Nowadays, information technology, including the internet, cloud computing, big data and artificial intelligence, is sweeping the world, affecting production, lifestyles, and more. In education, novelties such as micro-classes, MOOCs, flipped classrooms, ubiquitous learning, online education, and so on, have posed a severe challenge to traditional models, and ways of incorporating IT into education are being explored throughout China.
To regulate the development of after-school training, the general office of the State Council issued Opinions on Regulating the Development of After-School Training in August 2018, pointing out that we should focus on the supervision and control of teacher training. Access to online education, an important part of after-school training, is open, but it has much higher requirements in terms of teaching resources, as well as research and teaching levels. Developing effective online teachers requires careful consideration.
An advanced workshop on the comprehensive reform and development of continuing education in regular universities was held recently in Hulunbuir, Inner Mongolia.
There are three difficulties facing online art education: the clarity of demonstrations, timeliness of interactions, and feasibility of organising group classes. For nearly 30 years, Tang Yingshan, director of Faculty of Art Education at the Open University of China (OUC), has been developing distance art education and seeking solutions to these three problems. He says that the development of the internet and online education have brought these solutions within reach.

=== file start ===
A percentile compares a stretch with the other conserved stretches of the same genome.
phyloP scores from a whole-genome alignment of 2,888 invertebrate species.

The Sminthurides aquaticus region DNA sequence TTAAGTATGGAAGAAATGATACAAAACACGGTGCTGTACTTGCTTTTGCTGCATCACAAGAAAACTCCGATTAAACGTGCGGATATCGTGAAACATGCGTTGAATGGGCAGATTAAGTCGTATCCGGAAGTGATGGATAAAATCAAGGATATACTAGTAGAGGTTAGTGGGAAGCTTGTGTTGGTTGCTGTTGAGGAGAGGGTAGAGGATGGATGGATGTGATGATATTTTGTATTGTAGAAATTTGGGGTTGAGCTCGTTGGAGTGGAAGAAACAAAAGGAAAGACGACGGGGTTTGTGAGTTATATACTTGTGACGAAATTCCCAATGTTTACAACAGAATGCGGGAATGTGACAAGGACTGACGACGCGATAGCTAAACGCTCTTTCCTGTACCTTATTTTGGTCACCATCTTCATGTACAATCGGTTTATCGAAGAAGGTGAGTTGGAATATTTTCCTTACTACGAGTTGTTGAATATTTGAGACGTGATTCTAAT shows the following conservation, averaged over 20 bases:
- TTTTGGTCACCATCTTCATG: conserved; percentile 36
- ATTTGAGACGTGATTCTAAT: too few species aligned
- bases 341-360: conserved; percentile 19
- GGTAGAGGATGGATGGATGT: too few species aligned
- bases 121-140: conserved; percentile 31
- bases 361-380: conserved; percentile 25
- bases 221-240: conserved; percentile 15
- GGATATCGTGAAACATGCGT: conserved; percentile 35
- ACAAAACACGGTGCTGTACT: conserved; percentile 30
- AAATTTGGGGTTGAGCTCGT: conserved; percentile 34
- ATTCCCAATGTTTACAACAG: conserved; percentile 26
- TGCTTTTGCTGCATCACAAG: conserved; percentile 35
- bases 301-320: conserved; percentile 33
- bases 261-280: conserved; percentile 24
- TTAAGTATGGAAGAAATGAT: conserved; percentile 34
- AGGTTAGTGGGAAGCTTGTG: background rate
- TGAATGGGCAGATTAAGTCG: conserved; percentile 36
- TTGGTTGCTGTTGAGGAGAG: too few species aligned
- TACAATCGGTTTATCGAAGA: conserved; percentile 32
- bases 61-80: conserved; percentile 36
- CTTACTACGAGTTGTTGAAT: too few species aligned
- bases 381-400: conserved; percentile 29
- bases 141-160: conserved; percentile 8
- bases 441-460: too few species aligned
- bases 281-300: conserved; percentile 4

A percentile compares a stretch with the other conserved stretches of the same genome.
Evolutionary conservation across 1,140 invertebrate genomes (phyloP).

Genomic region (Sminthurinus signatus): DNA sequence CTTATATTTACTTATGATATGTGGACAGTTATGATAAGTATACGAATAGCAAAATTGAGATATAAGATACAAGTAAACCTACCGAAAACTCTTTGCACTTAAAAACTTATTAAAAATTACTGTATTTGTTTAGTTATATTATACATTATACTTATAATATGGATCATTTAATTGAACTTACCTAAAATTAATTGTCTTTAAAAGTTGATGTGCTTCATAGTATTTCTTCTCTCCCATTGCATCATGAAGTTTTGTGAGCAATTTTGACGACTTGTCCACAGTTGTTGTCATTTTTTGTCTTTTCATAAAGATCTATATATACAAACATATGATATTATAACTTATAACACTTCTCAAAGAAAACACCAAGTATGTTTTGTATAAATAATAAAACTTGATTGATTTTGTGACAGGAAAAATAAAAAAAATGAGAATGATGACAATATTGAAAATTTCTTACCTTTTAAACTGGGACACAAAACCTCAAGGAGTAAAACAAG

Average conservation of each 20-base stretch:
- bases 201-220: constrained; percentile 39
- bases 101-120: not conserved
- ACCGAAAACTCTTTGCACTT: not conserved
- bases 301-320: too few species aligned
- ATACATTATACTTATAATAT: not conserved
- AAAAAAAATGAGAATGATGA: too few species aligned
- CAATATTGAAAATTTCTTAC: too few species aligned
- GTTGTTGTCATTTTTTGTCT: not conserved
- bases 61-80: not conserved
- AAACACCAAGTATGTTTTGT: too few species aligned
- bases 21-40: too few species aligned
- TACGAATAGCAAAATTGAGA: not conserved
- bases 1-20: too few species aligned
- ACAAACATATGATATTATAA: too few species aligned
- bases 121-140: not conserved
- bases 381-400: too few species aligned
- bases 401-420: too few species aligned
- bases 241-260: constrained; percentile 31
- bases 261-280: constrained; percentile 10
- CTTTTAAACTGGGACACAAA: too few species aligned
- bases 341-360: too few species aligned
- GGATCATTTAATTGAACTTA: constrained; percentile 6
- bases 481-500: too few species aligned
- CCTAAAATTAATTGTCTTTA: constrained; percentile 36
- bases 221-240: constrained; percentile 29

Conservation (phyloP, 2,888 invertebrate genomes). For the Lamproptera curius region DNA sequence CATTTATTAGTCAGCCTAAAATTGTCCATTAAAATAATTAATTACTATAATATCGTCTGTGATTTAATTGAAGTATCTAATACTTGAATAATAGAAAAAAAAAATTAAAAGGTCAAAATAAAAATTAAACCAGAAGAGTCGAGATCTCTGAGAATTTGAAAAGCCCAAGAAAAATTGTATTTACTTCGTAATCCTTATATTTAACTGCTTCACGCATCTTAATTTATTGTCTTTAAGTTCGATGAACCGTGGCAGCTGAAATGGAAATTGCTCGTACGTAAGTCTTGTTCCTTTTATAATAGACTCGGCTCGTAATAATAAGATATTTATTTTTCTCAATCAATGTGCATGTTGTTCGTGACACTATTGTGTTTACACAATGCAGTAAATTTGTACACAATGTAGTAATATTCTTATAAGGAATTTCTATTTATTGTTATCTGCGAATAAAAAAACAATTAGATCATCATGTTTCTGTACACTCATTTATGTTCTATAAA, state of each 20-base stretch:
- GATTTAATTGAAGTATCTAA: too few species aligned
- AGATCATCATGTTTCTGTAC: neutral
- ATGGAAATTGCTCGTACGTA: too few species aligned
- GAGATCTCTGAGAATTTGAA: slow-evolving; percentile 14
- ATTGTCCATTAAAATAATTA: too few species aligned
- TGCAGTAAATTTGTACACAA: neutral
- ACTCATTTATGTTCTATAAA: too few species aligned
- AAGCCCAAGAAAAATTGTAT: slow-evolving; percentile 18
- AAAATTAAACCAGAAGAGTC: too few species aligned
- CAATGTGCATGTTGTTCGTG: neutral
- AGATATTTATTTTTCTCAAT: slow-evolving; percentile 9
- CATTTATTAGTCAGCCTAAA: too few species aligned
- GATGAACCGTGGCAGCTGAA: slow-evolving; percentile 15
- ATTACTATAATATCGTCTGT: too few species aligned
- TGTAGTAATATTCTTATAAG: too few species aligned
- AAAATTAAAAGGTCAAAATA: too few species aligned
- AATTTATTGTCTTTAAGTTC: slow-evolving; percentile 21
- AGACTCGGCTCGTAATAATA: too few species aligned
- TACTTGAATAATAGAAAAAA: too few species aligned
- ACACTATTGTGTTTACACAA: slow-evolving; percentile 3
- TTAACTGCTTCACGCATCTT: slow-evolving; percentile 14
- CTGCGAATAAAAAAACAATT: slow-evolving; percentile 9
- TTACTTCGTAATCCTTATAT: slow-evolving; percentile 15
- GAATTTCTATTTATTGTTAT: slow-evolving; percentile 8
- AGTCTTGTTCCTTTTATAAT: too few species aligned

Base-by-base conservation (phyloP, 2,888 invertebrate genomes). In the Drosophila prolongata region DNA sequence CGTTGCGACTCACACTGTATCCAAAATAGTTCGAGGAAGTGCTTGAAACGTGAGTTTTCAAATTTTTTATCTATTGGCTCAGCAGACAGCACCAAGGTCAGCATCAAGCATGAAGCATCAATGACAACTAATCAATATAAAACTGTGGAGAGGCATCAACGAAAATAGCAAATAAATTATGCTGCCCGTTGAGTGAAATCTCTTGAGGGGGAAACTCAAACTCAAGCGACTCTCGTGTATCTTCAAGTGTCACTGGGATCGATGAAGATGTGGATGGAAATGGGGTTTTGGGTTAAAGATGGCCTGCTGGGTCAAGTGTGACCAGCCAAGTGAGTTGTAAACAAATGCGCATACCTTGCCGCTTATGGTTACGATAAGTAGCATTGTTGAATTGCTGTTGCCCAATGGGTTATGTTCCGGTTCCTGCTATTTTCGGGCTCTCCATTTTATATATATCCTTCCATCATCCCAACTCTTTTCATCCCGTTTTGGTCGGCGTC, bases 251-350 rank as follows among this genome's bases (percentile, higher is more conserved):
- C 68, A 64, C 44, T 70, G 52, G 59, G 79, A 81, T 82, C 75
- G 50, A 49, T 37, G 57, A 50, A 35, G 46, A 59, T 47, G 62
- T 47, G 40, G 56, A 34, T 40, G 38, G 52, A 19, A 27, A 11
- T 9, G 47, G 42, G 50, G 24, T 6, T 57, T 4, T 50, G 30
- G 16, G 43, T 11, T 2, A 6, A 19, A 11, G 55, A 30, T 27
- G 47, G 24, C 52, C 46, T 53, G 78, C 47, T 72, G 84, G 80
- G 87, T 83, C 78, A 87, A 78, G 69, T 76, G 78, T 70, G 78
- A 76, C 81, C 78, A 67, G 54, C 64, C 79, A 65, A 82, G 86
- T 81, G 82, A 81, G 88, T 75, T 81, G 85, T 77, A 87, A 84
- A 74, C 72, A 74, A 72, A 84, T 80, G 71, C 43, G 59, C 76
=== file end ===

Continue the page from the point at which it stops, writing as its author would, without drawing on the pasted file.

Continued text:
Continuing education is repeatedly emphasised in reports from the 16th, 17th, and 18th CPC National Congresses. A major decision has been made “to conduct effective continuing education” programmes, appearing once more in Comrade Xi Jinping’s report Secure a Decisive Victory in Building a Prosperous Society in all Aspects - Strive for the Great Success of Chinese Socialism in a New Era, (called “the Report” hereafter) delivered at the 19th CPC National Congress.
Building a learning society is critical to meeting current development demands. It is also an important component of realising the Two Centenary Goals and the Chinese Dream of national rejuvenation. Based on the requirements of “improving open universities” and a pilot “exploring the building mode of open universities,” both part of the National Outline for Medium and Long-term Education Reform and Development (2010-2020), the Open University of China (OUC) has made positive explorations into the Chinese mode of open universities, and fruitful achievements, rendering powerful assistance to the building of a learning society in China.
When it was established in 2012, the Open University of China (OUC) proposed writing and publishing a Quality White Paper. In 2013, the first annual quality report of the OUC was compiled. Since then, the working mechanism of writing an annual quality report had come into being and has been constantly improved in later work.
The OUC Open University for Older Adults was officially inaugurated on 28th January 2015.